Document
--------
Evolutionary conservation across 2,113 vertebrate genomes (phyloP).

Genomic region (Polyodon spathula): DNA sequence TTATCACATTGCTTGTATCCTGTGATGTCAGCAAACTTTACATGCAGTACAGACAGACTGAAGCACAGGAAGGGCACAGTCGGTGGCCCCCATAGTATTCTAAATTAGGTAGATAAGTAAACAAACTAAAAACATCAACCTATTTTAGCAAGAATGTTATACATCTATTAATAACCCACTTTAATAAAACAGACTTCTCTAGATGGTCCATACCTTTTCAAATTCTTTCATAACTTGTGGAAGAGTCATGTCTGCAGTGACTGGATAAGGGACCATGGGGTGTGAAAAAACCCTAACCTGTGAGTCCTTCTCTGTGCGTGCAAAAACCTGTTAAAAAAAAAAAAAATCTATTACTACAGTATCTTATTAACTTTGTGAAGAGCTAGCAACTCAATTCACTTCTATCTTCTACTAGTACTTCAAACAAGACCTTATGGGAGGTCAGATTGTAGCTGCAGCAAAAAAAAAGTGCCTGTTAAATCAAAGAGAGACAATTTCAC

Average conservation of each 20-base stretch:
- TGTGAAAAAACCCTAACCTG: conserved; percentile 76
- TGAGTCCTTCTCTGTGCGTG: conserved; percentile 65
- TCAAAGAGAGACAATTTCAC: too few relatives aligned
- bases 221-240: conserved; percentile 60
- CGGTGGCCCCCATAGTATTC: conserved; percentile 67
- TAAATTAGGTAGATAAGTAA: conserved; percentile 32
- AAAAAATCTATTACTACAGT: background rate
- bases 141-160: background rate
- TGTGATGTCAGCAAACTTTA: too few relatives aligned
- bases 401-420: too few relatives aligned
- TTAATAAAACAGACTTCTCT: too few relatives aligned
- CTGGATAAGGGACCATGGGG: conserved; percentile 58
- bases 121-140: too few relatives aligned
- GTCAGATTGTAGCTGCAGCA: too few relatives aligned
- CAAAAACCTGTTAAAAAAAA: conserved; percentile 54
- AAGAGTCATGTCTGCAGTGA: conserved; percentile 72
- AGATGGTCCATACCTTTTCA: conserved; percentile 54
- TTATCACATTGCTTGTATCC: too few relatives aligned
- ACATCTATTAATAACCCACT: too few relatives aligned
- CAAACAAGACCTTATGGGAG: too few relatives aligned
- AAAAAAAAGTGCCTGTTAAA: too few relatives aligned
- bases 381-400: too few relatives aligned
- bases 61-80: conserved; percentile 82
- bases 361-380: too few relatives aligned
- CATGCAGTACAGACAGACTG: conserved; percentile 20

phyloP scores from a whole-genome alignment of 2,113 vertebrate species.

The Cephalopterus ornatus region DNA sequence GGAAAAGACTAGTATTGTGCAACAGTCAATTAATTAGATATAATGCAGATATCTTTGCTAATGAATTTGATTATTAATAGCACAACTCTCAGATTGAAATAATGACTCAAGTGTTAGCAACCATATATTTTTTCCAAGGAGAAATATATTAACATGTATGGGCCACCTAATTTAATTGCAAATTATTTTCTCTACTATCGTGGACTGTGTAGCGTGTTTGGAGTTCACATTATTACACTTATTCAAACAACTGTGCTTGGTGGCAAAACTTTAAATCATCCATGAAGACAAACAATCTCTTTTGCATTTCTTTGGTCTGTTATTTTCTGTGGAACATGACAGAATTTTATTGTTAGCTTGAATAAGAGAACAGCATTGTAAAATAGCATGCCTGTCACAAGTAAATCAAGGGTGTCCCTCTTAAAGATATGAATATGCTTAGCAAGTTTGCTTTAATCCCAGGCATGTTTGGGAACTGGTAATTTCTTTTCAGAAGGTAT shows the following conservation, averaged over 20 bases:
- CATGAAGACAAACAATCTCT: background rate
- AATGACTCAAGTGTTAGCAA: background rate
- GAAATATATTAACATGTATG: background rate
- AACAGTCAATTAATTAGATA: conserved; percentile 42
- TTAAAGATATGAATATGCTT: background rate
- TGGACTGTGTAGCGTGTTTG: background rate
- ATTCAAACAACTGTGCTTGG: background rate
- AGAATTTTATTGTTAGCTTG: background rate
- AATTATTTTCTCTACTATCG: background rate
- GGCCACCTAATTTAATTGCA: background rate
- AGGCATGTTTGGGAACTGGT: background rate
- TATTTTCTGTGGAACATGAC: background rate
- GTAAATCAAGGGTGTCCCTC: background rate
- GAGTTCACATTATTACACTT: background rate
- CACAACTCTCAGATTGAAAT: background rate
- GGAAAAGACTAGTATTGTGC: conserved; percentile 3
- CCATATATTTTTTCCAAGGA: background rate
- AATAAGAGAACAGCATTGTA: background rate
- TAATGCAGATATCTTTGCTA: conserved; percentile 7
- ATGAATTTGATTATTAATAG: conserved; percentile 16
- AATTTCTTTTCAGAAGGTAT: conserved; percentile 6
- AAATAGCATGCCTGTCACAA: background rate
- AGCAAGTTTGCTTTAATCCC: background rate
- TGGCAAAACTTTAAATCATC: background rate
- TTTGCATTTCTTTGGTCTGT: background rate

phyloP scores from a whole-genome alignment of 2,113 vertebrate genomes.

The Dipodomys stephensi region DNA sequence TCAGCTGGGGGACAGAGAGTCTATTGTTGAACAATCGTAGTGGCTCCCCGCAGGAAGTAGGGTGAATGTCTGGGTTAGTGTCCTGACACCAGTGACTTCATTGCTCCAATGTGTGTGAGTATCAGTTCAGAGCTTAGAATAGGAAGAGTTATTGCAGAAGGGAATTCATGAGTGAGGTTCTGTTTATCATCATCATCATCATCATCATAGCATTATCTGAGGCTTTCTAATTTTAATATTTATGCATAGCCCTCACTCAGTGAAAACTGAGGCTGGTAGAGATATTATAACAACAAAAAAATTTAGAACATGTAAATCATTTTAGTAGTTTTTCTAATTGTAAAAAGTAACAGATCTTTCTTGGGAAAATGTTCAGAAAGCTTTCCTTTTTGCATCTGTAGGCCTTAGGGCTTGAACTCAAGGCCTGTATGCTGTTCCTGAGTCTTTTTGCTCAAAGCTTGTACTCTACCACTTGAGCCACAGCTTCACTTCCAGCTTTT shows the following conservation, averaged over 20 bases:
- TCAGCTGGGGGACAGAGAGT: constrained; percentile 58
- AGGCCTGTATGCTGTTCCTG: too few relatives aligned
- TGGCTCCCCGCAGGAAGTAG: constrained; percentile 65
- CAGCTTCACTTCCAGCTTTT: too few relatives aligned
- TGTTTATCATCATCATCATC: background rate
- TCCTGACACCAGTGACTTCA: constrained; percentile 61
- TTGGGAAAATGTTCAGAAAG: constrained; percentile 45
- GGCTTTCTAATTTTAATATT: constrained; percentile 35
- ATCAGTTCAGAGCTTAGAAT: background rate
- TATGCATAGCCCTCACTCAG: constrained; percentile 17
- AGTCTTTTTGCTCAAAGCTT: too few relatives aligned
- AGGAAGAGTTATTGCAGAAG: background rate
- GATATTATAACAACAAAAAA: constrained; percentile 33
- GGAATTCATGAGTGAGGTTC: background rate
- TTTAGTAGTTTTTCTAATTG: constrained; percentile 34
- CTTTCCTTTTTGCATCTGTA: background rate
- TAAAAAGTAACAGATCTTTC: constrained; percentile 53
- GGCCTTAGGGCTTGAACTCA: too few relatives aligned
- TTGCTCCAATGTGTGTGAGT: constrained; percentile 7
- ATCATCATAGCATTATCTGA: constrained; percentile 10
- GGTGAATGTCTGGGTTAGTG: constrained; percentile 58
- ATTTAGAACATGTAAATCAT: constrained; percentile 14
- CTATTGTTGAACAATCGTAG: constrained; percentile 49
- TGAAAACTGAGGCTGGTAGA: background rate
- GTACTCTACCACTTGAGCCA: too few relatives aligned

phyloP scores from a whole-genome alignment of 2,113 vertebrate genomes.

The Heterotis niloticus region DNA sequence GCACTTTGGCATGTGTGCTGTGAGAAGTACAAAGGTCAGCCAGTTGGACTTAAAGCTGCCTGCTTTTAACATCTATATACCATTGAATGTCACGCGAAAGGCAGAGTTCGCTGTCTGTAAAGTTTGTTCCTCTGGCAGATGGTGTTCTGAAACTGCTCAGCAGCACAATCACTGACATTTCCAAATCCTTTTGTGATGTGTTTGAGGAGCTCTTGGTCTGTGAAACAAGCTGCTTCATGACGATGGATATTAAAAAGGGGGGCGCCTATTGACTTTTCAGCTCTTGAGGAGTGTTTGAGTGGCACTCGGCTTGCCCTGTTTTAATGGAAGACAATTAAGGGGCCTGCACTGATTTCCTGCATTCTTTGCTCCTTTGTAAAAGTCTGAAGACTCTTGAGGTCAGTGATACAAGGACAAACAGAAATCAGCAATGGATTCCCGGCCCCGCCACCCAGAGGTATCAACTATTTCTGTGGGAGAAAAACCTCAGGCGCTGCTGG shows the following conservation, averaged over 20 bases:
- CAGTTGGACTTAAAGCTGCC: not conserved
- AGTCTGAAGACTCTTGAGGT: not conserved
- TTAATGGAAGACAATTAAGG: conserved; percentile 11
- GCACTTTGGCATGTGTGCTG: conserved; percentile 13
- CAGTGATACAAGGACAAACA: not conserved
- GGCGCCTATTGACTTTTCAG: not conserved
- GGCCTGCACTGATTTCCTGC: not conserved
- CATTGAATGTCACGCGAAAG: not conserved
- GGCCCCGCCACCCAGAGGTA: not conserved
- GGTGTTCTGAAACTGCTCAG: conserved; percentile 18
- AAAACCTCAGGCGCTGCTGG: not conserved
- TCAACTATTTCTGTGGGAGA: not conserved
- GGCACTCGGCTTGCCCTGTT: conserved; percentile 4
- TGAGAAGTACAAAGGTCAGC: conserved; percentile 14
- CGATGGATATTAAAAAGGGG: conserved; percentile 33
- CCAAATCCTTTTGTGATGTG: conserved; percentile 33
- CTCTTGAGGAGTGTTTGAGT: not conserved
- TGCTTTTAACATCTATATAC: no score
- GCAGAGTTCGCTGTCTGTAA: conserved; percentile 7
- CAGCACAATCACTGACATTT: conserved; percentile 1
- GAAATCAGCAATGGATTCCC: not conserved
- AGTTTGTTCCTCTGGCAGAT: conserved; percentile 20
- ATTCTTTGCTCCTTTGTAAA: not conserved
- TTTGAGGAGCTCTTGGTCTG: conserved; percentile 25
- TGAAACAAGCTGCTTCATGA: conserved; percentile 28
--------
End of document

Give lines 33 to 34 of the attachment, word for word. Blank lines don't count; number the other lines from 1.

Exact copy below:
- GAAATATATTAACATGTATG: background rate
- AACAGTCAATTAATTAGATA: conserved; percentile 42